Almost every poll involves a sample of people drawn from a relevant population, the one to which the researcher wants to make an inference. Using probability theory, these samples will represent the relevant population if every member of the population has a known, non-zero chance of being selected. This is not the same as having an equal chance of being selected, a special version of this requirement.
Samples are drawn from a sample frame, a list of all members of the
relevant population. This could be a list of registered voters, for
example, for a pre-election poll. A good frame is complete (includes
everyone), has no extraneous elements (those not in the relevant
population), and no duplicates (people listed more than once).
By these criteria, a telephone directory is not a good frame for a telephone survey. It does not include all adults (those without a phone are missing, as are those with unlisted numbers or those who have only a cell phone); sometimes it has extraneous numbers (businesses may be listed in the white pages, especially doctors, lawyers and Realtors); and it might also include more than one number for a person or family. And a phone book is out-of-date as it does not contain people who recently moved into an area and it lists numbers for those who have moved away.
One kind of frame used for pre-election polls is a list of registered voters. These are kept and sold by local election officials; they are not national lists. A list of registered voters could be a good frame for a pre-election poll. It has to be supplemented with phone numbers, obtained from other lists and sources.
However, for many populations -- such as all adults in the United States -- there is no such list. To overcome these frame problems, the typical telephone poll uses a Random Digit Dialing (RDD) sample in which a computer generates the phone numbers from known area codes and prefixes. In addition to correcting for all the problems of the phone book, this also gives every phone number the same probability of selection, a procedure called a simple random sample.
When these numbers are called, the interviewer has to determine how many adults live in that household; this relates to the probability of selection of any individual. An adult living alone has a probability of 1.0 of being interviewed; an adult living with another has a probability of 0.5 of being interviewed. This person should be selected at random, and there are a variety of ways to do this (often the “most recent birthday” method is used). Even though each household has the same probability of being selected, the individual respondents do not. That depends on how large the household is and how many telephone numbers come into the house.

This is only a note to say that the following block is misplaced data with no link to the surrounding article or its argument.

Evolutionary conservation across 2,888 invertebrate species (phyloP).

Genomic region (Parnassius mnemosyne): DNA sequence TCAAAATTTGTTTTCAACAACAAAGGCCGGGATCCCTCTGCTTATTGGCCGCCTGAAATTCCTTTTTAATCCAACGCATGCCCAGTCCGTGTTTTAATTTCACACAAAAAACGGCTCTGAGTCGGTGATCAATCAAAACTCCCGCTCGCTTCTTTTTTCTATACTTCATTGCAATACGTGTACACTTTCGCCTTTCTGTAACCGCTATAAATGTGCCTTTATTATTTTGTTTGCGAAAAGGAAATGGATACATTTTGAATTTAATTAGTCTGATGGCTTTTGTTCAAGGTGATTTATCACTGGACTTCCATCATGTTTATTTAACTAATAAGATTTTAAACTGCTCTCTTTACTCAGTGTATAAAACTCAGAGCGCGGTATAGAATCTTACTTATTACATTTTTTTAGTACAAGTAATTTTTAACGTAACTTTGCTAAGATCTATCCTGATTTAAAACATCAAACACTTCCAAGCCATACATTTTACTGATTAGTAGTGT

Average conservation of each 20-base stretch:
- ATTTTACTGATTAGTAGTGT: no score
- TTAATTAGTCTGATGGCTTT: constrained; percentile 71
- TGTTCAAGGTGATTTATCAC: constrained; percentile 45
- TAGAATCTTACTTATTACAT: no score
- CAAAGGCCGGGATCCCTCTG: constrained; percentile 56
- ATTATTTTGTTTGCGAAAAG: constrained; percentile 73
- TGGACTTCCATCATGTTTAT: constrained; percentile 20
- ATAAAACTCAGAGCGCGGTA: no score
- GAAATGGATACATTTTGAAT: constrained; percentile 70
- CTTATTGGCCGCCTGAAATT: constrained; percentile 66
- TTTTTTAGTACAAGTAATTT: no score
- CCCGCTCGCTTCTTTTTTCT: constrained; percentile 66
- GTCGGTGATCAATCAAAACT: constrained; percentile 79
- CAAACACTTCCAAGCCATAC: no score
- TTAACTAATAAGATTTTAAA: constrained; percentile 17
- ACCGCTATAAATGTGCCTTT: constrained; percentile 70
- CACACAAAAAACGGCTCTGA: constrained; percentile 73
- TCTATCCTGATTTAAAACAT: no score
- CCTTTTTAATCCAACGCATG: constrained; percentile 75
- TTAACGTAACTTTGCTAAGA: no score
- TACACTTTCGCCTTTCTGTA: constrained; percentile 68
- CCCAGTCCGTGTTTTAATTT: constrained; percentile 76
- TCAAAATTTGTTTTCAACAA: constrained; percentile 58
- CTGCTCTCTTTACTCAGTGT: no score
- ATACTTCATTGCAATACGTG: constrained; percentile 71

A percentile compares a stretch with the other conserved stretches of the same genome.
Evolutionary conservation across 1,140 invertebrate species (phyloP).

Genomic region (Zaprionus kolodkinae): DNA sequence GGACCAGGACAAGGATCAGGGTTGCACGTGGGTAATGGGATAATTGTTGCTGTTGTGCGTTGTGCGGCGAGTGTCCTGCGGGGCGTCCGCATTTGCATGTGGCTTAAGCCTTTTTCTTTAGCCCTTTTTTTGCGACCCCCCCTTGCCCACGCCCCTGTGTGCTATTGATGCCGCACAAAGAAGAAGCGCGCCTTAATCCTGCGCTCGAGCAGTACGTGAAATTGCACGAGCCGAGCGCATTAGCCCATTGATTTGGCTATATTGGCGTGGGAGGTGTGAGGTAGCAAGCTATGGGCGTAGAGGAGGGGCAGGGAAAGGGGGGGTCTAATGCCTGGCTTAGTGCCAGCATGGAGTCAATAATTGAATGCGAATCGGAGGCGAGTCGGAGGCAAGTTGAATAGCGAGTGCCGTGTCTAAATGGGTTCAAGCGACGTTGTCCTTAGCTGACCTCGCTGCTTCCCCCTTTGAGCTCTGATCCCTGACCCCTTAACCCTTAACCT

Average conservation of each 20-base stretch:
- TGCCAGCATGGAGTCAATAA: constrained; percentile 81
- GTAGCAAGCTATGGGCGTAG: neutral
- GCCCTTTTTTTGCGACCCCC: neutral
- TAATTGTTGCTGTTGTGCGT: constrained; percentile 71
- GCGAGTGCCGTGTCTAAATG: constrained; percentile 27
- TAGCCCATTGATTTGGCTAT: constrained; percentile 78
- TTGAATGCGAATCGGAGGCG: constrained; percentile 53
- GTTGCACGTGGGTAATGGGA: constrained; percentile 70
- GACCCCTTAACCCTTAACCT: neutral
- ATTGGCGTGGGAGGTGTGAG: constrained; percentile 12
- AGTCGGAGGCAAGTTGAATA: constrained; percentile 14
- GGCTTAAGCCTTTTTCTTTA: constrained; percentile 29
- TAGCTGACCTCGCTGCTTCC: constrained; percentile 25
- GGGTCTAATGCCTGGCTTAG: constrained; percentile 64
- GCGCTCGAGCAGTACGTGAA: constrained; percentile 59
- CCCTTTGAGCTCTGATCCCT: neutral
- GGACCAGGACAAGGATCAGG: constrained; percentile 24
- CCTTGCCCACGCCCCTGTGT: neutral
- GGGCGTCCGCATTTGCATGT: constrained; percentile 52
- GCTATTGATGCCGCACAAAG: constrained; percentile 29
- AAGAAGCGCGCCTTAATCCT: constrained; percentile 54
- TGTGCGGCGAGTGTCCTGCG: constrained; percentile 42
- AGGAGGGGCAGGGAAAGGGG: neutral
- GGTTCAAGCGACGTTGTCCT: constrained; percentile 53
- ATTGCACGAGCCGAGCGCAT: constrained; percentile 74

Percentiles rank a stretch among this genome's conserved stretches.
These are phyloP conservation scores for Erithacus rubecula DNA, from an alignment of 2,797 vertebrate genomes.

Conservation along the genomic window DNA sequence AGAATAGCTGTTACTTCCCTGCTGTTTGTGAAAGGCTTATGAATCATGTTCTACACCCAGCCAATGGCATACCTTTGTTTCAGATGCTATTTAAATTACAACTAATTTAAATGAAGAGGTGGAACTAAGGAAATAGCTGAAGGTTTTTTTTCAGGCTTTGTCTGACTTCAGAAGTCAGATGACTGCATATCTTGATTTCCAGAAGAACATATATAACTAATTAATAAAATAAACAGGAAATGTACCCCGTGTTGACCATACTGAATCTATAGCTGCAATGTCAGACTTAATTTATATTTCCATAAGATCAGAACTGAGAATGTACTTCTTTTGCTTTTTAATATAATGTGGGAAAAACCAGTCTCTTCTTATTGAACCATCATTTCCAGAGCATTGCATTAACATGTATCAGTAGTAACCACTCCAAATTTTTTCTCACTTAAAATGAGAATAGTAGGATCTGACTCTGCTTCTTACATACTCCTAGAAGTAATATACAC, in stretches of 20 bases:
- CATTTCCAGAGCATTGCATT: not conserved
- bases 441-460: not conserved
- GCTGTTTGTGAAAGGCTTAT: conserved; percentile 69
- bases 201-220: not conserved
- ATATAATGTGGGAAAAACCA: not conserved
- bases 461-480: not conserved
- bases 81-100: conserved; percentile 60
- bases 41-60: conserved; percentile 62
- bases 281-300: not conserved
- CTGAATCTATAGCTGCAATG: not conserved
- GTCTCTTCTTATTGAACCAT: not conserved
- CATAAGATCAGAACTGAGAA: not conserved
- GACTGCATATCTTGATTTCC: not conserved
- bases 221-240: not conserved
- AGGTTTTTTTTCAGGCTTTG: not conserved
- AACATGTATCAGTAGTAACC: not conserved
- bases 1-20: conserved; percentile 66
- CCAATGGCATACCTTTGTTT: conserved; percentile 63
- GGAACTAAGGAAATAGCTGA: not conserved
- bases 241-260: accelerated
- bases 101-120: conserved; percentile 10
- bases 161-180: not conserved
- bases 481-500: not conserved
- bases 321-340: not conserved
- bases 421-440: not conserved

Another modification to the basic sample design involves using stratification. If you want to make a comparison between two groups, it's most efficient if the two samples are about the same size. A pollster would never stratify by sex, for example, because any sample would have about the same number of men and women in it. But if racial differences in attitudes or candidate preferences were a focus, the sample might be stratified on race to produce about the same number of interviews with whites and blacks. In a national sample in the United States, this means oversampling blacks and undersampling whites, based upon their relative proportions in the adult population. This sample could not be used to estimate the outcome of an election, however, unless the data were weighted to put these two groups back into their correct proportions.
Other types of sample frames, such as membership lists, can be used to draw a sample of a particular group. For example, the American Medical Association makes available (for a fee) a list of physicians in the United States. Many researchers use this list to draw a random sample of doctors to conduct opinion polls. It is important to know how complete the initial list is to determine how representative a sample drawn from that list will be of the total population of any such group.
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